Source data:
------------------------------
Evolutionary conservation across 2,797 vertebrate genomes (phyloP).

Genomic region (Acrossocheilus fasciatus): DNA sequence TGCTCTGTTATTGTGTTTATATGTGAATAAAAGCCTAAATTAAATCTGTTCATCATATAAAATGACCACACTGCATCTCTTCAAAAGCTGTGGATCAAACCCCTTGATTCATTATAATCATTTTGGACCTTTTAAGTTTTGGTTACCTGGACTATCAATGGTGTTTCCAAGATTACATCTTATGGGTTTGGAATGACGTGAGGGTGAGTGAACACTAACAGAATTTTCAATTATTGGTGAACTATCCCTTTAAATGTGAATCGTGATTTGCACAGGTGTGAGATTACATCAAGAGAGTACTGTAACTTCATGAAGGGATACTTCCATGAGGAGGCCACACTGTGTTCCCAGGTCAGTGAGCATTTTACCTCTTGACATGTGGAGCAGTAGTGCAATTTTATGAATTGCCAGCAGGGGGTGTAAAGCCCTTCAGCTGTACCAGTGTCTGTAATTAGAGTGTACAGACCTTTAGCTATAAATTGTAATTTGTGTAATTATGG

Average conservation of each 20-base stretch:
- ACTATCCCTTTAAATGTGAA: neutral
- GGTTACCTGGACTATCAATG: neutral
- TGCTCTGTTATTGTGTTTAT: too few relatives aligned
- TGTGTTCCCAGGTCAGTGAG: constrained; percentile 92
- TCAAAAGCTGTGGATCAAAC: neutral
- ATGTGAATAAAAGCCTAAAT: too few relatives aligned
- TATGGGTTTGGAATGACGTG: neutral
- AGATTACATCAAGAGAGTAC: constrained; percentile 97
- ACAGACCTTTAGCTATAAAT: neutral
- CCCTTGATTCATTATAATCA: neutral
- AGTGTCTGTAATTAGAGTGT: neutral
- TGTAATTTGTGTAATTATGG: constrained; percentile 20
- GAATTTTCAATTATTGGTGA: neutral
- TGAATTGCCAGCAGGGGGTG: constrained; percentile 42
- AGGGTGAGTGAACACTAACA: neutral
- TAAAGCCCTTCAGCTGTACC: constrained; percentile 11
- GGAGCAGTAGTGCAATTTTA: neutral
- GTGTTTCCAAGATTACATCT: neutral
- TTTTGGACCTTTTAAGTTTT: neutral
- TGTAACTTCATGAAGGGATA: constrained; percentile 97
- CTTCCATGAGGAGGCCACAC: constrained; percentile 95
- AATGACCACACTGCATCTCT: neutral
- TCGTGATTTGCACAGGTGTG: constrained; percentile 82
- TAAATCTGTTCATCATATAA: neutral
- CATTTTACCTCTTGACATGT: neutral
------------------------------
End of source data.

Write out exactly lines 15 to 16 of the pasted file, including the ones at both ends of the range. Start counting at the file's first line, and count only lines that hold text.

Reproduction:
- TGTAATTTGTGTAATTATGG: constrained; percentile 20
- GAATTTTCAATTATTGGTGA: neutral